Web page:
hjhart.github.io

Notes on programming in Seattle with Ruby, Bash, and Javascript

Using Bundler to Securely Install Your Private Github Gems

April 5, 2017

Do you see this message all the time when you run bundle install?

It’s true. The git protocol is not fully secure, meaning that the server that you are pulling code from is not verified by certificate authorities. Seems a bit scary!

Now, when converting, most of your gems in your Gemfile will be fine converting from git protocol to https. However, it is the private repositories that you’ll need to authenticate.

In order to switch to the HTTPS protocol, for these private gems from github, you’ll need to figure out how you’re going to authenticate when deploying, shipping to CI, or setting up a new workstation.

So how do we go about doing this?

OAuth Verification

In a very old post on github’s blog, they announced that they were going to support a HTTP Basic Auth implementation allowing OAuth generated tokens. When you normally do a bundle install, your workstation will ask you for a username and a password, but when you’re deploying or running a build in CI, you won’t be able to enter that. You want to be able to run a uninterrupted, non-interactive bundle install.

Let’s break it down to a more simple problem. We want to be able to do a git clone https://github.com/hjhart/private_repo without being asked for a username or a password. We can do that by adding some basic authentication parameters to the URL, with the username being a newly generated OAuth token.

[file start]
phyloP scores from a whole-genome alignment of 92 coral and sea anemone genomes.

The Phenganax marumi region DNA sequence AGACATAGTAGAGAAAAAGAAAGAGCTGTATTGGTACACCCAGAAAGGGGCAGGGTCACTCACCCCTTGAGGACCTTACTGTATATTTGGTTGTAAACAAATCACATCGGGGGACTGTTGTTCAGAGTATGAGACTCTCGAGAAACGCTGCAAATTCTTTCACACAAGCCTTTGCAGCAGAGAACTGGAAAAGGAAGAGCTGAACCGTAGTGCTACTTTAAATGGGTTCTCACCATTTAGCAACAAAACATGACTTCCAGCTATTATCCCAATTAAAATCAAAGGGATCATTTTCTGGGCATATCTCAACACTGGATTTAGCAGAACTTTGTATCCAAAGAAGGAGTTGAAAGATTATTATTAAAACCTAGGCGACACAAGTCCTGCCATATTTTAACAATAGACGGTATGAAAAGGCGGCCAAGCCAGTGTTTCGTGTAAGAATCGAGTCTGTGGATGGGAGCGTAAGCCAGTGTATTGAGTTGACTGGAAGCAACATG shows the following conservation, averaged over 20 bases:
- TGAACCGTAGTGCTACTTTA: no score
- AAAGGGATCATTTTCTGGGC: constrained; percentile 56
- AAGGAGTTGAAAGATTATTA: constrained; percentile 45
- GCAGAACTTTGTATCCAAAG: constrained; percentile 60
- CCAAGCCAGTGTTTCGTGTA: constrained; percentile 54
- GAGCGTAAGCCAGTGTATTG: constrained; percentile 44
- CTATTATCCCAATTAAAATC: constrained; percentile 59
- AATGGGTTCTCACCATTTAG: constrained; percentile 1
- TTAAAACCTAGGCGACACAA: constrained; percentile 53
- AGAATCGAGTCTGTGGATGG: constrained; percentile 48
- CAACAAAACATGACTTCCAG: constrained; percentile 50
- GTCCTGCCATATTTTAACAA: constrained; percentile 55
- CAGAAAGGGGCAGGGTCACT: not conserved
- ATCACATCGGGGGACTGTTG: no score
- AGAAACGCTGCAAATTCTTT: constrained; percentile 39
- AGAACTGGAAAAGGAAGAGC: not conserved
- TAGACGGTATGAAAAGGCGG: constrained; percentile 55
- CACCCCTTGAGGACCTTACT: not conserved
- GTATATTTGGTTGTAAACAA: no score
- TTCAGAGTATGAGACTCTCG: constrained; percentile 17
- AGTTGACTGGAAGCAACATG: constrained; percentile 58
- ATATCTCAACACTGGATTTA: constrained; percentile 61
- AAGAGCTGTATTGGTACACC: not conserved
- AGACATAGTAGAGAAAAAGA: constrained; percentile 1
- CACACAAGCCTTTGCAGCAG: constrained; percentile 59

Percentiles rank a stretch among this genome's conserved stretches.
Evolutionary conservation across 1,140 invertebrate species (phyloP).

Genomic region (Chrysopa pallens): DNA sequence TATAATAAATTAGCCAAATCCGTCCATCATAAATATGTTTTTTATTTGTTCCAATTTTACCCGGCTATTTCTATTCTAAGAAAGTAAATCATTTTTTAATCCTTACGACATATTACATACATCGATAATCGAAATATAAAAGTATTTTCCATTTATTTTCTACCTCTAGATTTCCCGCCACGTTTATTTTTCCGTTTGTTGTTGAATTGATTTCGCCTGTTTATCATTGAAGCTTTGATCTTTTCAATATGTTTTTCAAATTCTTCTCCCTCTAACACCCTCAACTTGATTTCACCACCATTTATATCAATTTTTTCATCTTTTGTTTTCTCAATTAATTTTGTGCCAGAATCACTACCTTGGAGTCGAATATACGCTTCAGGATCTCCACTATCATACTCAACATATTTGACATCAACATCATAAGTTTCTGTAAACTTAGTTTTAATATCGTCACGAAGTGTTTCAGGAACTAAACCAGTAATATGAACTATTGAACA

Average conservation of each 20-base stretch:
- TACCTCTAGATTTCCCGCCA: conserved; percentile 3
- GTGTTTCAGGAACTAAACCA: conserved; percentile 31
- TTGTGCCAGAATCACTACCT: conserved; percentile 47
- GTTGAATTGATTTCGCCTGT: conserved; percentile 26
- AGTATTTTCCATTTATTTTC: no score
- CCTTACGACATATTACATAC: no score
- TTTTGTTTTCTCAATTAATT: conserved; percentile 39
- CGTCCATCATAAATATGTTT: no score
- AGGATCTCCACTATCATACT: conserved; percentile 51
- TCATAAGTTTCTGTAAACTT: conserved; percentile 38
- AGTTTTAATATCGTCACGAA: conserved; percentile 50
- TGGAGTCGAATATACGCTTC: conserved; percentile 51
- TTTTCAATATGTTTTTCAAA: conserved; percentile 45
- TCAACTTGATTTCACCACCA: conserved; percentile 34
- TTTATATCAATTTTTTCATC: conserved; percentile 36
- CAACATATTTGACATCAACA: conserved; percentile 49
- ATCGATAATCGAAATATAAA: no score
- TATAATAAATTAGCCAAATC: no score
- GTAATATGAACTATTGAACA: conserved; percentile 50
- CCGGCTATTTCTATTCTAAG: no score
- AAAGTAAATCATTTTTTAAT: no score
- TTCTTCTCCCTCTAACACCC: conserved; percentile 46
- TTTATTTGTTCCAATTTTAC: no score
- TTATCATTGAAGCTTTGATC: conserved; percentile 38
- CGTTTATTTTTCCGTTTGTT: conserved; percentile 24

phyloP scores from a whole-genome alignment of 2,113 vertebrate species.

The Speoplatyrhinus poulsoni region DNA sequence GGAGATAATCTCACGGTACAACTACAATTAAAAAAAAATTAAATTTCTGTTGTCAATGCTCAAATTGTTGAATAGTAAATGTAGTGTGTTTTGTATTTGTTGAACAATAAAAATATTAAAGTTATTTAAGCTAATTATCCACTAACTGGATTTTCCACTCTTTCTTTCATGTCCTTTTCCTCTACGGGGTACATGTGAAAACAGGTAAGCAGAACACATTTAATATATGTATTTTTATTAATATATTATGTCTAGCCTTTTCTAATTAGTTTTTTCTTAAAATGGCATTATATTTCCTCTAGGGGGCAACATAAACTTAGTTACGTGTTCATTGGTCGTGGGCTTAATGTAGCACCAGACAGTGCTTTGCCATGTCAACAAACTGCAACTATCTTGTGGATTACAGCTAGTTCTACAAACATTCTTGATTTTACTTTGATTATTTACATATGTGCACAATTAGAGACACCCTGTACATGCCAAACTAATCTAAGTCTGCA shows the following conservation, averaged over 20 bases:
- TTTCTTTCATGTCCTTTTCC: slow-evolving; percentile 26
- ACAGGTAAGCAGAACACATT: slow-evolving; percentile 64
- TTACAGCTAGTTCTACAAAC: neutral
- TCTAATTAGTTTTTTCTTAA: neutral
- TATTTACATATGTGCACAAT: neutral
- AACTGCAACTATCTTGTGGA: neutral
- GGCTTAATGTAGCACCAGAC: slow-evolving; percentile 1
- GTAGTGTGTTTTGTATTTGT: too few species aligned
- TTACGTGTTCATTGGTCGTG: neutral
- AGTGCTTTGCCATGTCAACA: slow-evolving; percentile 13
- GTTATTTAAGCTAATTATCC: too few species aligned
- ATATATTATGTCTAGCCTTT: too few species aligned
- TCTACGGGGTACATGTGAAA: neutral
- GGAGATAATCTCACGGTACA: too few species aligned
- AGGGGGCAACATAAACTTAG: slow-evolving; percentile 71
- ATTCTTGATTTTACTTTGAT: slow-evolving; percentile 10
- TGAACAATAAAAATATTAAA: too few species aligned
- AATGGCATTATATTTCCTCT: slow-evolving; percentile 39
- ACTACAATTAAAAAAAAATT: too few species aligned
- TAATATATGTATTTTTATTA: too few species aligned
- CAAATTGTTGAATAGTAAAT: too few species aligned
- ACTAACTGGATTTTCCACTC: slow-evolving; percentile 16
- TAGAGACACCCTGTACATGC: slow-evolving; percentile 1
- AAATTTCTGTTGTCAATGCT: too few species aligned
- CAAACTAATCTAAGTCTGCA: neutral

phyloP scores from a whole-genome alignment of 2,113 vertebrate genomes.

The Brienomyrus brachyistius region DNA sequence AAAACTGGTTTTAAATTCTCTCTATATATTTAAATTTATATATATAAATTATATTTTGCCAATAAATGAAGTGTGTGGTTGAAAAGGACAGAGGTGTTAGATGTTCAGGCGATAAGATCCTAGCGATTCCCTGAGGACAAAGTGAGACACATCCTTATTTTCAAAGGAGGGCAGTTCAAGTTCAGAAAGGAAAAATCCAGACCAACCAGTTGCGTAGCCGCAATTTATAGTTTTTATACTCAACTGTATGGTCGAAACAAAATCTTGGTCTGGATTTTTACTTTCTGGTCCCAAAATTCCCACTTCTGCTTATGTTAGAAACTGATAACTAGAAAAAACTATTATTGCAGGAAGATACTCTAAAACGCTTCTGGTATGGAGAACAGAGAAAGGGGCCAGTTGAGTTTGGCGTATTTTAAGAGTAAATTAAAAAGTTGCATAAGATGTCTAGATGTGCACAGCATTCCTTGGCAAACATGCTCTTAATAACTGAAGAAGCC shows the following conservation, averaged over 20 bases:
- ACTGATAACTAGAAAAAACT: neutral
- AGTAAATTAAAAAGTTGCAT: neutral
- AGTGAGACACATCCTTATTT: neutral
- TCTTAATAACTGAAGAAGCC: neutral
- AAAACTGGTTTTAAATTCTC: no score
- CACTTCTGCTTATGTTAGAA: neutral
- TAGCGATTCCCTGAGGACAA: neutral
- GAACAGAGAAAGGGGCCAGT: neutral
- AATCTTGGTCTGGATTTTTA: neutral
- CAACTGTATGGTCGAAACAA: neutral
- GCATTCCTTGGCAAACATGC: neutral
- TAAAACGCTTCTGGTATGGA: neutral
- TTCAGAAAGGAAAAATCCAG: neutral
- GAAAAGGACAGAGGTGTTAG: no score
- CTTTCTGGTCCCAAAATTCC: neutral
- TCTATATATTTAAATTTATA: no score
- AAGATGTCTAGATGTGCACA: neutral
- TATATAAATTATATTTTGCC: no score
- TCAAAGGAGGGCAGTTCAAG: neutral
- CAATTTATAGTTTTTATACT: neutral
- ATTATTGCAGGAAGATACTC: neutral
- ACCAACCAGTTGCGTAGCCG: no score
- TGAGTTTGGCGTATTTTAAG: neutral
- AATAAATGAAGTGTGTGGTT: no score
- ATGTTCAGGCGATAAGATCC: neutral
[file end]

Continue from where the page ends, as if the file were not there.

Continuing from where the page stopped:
The above command will no longer ask you for a password! You can also omit the password x-oauth-token if that fits your workflow better.

The Gemfile

We will use the same strategy in your Gemfile to clone these repositories in your deployments or your CI scripts.

Inside your Gemfile, you’ll want to replace lines that use git: 'git@github.com...' with HTTPS urls, like so:

Bundle Config

Now we just need to instruct bundler where the find the credentials. We can do that by issuing a bundle config command.

This creates an environment variable in your ~/.bundle/config file, which will exist every time you run a bundle command.

Now, running a bundle install will authenticate using those credentials specified. For CI environments, or deployment environments, you can also just specify the environment variable when issuing bundle commands, but I find it more consistent to place the authentication token inside of the bundle config

A Quick Side Note

For gems that are defined like this: gem 'private_repo', github: 'hjhart/private_repo', bundler 2.0 will default to using HTTPS. For now, you can also issue a bundle config github.https true to allow this convenient notation to use HTTPS. See this github issue for more details.

Generate Your Token

To generate a new token, just replace the --user and note in the command below.

After being prompted for your password, a response will be returned like this:

Use the generated token as described in the Bundle Config section of this blog post for your workstations, your CI environment, and any app servers you deploy to.

Now, when you run a bundle install your gems will be downloaded in a secure manner, and you won’t get any more warnings from bundler! Happy bundling!

You can see all of your active tokens on github here.

Caveat Emptor

When changing from the git protocol to the HTTPS protocol, bundler loses “track” of which version or git SHA the gem will be locked to. It sometimes will help to grab the git reference from the Gemfile.lock, and placing it into the Gemfile while making the switch. That way, the gems code will not unexpectedly change!

However, if all gems are recent (which they most likely will, as these are your private gems), you won’t have any problems.

Using Bundler to Securely Install Your Private Github Gems - April 5, 2017 -